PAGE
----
, Bass wrote

It follows from Turing that you can not make a virtual memory system that never page faults (given non-unlimited physical memory, of course), partly because you can't fully reason about execution.

I'm not sure Turing says that at all.

In fact, I think it is entirely possible to have a virtual memory system that never page faults.

For example: The non-paged pool. Also Win32k's shared session data.

The Turing halting problem says you can't write a program in an also Turing-complete language that fully tells you whether or not the other program will do X or not do X. This is because if bool Halts(Program p) is a Turing-complete function, then this program defeats the logic:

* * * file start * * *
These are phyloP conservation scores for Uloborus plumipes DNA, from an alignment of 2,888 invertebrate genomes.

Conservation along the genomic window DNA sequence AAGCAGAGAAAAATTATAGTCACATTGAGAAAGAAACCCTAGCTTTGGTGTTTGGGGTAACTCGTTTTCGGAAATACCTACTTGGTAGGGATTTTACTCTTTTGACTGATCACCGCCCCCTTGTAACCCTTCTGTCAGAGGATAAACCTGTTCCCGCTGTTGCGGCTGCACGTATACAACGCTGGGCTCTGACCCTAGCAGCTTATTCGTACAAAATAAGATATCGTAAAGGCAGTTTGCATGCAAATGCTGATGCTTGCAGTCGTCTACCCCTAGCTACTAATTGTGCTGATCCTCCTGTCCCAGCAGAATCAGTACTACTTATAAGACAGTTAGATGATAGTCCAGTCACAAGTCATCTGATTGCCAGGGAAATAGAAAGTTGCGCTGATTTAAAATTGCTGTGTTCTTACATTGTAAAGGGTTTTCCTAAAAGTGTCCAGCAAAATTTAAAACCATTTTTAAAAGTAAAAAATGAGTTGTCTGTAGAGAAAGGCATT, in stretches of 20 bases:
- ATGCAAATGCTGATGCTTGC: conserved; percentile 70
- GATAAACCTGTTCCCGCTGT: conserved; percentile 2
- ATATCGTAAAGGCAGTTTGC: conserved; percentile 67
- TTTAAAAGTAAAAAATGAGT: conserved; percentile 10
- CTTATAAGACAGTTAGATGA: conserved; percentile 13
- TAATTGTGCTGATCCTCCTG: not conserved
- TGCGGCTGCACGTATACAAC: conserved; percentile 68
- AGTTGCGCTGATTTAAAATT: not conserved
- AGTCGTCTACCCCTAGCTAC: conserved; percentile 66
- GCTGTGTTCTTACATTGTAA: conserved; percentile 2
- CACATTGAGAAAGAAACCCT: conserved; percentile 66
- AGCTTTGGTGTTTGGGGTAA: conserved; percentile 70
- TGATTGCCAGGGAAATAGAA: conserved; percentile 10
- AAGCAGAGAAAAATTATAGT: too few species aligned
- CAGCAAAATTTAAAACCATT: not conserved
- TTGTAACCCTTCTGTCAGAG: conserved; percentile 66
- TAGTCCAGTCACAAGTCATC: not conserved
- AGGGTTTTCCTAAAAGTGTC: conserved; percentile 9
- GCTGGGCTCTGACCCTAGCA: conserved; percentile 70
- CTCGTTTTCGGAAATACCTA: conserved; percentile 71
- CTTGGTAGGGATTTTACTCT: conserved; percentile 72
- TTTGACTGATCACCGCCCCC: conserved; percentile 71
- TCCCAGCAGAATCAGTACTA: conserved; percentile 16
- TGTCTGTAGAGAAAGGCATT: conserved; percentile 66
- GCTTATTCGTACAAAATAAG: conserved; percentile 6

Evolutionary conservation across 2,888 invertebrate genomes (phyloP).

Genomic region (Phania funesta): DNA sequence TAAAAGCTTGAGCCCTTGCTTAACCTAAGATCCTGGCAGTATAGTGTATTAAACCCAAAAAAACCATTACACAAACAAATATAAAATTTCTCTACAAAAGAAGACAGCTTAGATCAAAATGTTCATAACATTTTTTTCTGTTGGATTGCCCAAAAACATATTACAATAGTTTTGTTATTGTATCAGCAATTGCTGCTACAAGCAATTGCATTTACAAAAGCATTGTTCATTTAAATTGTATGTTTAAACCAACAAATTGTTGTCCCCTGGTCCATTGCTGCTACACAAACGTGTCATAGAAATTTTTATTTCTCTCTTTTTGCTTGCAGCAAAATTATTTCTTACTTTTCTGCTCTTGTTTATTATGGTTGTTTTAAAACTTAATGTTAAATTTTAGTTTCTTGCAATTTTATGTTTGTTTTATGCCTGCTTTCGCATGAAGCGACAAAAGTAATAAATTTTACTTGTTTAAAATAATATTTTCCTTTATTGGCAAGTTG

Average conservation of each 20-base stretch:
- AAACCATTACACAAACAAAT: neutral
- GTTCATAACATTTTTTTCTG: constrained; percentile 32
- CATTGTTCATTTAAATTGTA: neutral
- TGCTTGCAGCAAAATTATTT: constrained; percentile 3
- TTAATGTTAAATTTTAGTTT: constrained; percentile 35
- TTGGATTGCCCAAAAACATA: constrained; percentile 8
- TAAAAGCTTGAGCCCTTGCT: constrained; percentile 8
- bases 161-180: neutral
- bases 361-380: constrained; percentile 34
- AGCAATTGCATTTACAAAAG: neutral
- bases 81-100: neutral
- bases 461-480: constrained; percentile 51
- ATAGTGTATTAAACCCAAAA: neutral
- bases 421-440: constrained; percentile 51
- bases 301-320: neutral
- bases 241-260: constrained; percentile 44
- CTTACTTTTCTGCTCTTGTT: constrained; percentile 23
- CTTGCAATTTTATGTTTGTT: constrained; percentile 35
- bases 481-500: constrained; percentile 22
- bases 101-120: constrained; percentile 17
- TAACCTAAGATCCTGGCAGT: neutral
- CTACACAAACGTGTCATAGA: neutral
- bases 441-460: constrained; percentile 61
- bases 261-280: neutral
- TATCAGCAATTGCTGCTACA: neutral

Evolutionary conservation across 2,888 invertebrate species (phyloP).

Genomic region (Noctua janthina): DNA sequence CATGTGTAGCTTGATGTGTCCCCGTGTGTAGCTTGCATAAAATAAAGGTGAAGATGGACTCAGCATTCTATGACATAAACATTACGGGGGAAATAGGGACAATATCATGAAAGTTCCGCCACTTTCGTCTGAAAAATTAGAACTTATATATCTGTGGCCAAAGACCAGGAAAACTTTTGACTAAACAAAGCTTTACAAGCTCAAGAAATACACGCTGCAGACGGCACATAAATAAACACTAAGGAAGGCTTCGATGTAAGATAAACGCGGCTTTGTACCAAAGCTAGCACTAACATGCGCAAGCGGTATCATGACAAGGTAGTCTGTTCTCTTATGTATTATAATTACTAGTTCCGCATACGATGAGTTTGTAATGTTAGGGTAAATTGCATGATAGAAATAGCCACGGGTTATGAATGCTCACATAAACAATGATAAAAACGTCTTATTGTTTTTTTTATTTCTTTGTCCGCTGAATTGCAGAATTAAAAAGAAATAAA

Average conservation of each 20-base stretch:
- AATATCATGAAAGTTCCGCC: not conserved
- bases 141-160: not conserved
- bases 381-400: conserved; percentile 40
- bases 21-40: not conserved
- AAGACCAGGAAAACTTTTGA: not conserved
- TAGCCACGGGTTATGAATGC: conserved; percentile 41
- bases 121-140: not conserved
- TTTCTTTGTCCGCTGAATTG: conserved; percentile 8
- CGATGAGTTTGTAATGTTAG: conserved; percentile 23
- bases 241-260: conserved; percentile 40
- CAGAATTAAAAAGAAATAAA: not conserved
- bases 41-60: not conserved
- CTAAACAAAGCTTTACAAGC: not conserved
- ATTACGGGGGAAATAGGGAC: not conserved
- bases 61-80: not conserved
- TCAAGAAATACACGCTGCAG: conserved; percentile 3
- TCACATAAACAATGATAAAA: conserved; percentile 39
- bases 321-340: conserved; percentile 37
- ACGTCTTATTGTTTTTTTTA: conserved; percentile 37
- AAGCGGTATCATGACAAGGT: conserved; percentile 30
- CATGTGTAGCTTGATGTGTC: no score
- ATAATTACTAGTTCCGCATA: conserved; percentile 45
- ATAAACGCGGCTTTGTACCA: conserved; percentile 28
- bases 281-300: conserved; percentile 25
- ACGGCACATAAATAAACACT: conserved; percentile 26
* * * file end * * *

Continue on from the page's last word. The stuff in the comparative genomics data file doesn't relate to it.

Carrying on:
if(Halts(Program.Self)) { while(true){} } else { Environment.Exit(0); }

It doesn't say anything more profound that that. And it certainly doesn't mention whether or not Metro should close apps after a timeout or not.